Let’s start decently boring, but rest assured this will be the only time in this blog, with a definition of stakeholder to lay some common groundwork. Any person, group, or organization with a justified interest in the course or outcome of a project can have a significant impact on the achievement of a project’s objectives. At least by now, it should strike the eye, we’re dealing with a vital success factor for every project. For this reason, it is important to put a particular focus on this area. The complexity of blockchain-related topics does not necessarily make this task easier. This is especially true for a research project like BLOCKCHERS.

At the beginning of each project, we ask ourselves who is affected by our project, exerts what influence and what the basic attitude of the individual stakeholder is towards our project (positive/neutral/negative). Let’s take a public building project, in this case, a bridge as an example. While a large number of people will massively benefit from driving shorter routes and saving time to reach their destination, residents can suffer from construction noise and pollution during construction. Besides, the construction can have long-term consequences for the environment or the habitat of certain animals. This scenario illustrates how different parties are affected by the outcome of the project and how interest groups form. In practice, this does not infrequently happen, which can lead to significant delays or even project abandonment.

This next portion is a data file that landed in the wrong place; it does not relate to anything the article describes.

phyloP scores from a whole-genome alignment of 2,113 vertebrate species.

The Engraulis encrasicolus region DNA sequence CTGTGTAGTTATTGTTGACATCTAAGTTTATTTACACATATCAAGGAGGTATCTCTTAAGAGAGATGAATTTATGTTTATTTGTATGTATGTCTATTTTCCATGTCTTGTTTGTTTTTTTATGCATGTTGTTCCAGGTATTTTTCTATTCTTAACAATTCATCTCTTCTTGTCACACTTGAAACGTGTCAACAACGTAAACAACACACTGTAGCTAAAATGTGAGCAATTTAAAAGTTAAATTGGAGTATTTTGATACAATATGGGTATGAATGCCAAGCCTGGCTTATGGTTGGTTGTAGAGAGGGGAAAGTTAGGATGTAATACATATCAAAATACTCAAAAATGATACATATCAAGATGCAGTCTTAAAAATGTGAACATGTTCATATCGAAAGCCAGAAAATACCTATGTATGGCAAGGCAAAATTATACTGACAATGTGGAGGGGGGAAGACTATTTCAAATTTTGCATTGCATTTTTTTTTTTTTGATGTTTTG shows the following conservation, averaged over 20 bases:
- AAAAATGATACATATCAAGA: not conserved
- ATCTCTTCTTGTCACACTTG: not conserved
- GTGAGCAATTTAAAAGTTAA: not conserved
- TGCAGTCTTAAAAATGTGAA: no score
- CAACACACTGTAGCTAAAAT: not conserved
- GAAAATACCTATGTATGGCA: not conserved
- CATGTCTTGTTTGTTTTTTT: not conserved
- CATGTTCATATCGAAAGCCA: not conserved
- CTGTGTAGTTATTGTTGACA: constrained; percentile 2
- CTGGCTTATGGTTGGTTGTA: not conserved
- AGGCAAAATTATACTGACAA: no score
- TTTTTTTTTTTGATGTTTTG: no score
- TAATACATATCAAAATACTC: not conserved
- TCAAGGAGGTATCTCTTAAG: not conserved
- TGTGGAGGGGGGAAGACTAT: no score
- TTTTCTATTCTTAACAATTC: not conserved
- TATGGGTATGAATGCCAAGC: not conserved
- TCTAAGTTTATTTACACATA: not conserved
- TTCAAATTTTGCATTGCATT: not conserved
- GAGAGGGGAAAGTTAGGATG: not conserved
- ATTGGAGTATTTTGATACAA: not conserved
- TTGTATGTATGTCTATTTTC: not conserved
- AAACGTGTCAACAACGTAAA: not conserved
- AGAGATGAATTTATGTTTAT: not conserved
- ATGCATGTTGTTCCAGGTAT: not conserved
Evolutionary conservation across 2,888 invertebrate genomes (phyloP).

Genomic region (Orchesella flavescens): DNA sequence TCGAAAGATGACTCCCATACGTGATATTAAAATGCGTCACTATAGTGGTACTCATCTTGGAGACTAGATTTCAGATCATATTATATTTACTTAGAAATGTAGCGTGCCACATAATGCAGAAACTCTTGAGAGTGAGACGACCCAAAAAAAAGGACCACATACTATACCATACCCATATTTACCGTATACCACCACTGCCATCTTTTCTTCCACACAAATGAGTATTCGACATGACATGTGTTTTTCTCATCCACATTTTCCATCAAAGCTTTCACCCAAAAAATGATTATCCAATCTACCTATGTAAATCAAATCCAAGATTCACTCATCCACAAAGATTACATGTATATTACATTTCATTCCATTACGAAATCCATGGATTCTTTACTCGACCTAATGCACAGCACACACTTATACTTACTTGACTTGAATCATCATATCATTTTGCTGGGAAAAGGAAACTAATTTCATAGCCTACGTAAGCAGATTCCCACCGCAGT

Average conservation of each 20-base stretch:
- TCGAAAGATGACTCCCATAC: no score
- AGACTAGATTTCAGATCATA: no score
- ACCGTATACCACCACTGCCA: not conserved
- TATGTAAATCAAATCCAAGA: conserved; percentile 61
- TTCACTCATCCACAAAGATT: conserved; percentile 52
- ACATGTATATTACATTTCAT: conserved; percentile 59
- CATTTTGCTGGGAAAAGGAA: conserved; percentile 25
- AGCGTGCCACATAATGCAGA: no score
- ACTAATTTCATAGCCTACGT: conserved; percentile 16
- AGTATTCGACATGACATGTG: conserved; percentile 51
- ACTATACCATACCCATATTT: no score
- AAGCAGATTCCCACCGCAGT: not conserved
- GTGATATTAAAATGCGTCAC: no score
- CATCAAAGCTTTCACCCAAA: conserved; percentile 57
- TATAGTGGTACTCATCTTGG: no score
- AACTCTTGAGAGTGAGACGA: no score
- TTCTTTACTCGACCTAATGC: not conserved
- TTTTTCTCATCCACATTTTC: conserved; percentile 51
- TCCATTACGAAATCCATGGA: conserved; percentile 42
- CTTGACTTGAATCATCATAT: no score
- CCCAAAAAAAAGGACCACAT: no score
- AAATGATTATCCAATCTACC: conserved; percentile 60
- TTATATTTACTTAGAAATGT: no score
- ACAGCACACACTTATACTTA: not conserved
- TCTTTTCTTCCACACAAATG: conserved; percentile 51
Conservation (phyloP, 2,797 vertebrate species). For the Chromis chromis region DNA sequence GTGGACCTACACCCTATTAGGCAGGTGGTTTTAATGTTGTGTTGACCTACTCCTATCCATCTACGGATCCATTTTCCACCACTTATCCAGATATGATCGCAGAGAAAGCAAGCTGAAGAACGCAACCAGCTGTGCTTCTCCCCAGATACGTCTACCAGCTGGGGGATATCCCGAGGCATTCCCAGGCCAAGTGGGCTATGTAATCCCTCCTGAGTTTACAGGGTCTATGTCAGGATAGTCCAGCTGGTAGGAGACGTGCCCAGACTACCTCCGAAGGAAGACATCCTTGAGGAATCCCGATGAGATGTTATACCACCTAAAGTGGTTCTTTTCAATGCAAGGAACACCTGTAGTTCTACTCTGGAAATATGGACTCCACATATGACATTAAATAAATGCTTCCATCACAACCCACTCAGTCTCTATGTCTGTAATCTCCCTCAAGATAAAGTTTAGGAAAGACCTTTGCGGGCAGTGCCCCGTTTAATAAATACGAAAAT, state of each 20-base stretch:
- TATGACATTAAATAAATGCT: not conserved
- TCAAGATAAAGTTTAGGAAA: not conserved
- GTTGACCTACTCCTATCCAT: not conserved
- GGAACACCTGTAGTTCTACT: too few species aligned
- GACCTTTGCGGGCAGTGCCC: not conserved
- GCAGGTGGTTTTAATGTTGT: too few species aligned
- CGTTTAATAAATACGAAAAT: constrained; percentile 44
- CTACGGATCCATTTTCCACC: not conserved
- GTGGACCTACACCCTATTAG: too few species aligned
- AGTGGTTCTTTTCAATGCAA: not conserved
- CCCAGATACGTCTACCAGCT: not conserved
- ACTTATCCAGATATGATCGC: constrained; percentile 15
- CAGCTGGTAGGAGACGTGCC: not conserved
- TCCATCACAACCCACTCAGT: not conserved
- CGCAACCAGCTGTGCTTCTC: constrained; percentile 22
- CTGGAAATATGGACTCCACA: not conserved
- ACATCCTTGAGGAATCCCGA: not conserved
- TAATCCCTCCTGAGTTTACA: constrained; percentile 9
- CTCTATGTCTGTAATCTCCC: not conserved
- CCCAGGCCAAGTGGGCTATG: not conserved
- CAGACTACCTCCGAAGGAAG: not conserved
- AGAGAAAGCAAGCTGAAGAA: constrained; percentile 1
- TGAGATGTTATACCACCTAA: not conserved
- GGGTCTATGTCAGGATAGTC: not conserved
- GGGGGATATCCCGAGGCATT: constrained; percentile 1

A view on BLOCKCHERS

When transferring the example to BLOCKCHERS it quickly becomes clear how challenging, but at the same time exciting this project is. First of all, the EU has well-defined objectives all participating partner have to meet. Furthermore, the cooperating small and medium-sized enterprises (SMEs) have to deal with a wide variety of stakeholders across industries, depending on their sector and use case they want to implement. Another challenge that further increases the number of stakeholders is the transnational nature of an EU project. The BLOCKCHERS SMEs will encounter different national legal frameworks on the subject of blockchain or even advance unregulated territory. Looking at the use cases, we are very optimistic that they will create added value for the respective target group. Nevertheless, it is possible that problems may arise, e.g., products do not perform as intended or general issues concerning blockchain and GDPR.

Engaging stakeholders

In order to maintain control over a project, it is essential to engage with all stakeholders. Therefore, all stakeholders of a project should be involved in the project communication. By doing so, you ensure that everyone feels informed and involved. It is crucial to develop a strategy for this and to implement it according to the analysis and classification of the different parties at the beginning of the project.
Furthermore, it is advisable to focus on communicating with stakeholders who have a negative attitude towards your project, especially if they have a lot of power because they can cause the project to fail. During a project life cycle, it is possible that the attitudes of stakeholders change. It is also imaginable for new stakeholders to appear on the scene who have not been included in the initial planning.

The complexity of projects in general and the dynamics of its environment lead to the conclusion that continuous stakeholder monitoring is indispensable for successful completion.